Edward Stewart's time lock, Fort Madison, Iowa - 2 movements
As received, the two cranks were frozen. An inspection revealed that the chain pulley and ratchet components had been improperly reassembled. The two larger oval areas show the blued steel ratchet springs sandwiched between the ratchet wheel and adjoining drive pulley. The ratchet must be astride the ratchet wheel. Being sandwiched in between would not allow the top securing plate to properly seat upon the pulley arbor causing the gaps as seen in the smaller circles. Screwing down the top plate simply squeezed the pulley, ratchet and ratchet wheels together causing the entire set to seize.
Two more photos of the ratchets misaligned on both pulleys.
Here I begin disassembly of the two drive chains and four pulleys. In the first photo they are still in place but with the top decorative name plate removed. Next one set is removed with one remaining and next the both sets removed.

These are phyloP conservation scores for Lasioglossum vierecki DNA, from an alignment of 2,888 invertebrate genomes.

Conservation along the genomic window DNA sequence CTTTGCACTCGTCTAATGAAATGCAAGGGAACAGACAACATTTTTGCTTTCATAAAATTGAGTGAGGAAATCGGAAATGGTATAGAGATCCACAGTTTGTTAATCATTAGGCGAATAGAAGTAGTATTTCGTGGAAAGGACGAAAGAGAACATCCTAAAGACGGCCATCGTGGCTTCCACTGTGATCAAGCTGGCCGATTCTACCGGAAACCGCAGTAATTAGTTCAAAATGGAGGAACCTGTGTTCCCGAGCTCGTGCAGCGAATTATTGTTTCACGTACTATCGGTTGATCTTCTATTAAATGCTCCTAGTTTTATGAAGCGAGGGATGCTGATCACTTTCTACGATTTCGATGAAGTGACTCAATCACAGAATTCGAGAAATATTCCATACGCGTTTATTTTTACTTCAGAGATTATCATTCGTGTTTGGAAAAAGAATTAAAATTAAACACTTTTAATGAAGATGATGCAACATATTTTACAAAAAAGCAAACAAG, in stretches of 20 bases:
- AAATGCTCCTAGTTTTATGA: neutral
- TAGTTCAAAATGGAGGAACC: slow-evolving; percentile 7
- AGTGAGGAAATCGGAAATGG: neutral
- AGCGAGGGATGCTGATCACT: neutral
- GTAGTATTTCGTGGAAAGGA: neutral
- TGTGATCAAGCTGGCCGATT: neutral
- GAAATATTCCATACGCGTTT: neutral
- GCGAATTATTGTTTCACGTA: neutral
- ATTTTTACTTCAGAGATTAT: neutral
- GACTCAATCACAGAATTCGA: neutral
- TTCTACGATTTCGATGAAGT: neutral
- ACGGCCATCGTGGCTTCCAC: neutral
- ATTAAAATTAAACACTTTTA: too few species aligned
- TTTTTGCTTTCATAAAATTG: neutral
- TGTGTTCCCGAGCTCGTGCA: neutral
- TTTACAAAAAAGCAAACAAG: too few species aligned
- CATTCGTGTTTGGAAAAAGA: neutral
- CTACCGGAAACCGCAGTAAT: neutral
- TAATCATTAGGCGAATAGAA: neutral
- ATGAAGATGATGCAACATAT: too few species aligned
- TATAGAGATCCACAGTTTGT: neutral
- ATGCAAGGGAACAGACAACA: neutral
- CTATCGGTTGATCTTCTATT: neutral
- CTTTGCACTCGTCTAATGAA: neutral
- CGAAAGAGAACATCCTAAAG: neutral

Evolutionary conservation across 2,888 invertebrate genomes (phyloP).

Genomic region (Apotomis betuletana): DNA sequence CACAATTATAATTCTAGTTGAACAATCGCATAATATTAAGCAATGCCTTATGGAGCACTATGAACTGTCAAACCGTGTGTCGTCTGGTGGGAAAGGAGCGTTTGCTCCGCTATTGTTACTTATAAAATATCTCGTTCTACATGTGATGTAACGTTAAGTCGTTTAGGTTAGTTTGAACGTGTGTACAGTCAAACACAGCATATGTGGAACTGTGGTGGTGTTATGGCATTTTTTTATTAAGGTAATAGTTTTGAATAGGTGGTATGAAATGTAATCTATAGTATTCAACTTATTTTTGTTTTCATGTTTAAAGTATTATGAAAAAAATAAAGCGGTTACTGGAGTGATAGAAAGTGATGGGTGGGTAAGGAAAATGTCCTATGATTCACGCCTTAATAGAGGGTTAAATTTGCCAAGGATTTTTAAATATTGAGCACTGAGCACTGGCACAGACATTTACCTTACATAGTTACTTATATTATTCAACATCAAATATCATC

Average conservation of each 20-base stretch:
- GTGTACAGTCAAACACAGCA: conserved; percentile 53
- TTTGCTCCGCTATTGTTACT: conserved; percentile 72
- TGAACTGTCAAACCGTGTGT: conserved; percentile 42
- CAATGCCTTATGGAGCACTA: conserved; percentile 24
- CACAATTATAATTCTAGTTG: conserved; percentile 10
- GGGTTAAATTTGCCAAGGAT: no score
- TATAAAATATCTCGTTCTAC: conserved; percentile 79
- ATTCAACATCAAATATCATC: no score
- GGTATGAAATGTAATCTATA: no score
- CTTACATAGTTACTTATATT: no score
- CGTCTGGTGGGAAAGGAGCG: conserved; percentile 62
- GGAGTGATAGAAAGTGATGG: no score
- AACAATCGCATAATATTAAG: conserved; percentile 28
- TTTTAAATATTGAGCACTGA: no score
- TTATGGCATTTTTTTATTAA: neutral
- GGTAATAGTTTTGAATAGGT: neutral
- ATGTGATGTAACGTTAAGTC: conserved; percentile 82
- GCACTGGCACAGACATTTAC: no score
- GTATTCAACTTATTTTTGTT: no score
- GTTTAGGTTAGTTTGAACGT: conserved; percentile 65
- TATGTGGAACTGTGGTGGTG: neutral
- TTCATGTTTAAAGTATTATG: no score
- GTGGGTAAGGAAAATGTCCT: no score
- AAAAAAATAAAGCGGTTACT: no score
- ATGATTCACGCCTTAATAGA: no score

The first photo shows a pulley with attached ratchet. The black circle is drawn on the photo to show the diameter of the ratchet wheel that would be adjacent to the ratchet. One can readily see a portion of the ratchet intersects the circle and will do so because it is spring tentioned to ride upon the face of the ratchet wheel. The second photo shows this same condition on both pulleys, arrows 1 and 2. Arrows three and four show the attachments on the chain that control the bolt dog release (3) and the cycling of the day on the calendar wheel (4).
The chain was very stiff making the rotation of the hand cranks difficult. Each link was inspected, oiled and manipulated until each link was free to move independently from its neighbor. Next a thin metal strip is used to position each ratchet during reassembly so as to move it out of the way of the ratchet wheel face allowing for all components to be properly alligned.
The chain, pulley components are now reinstalled. next a photo of the case serial number 1.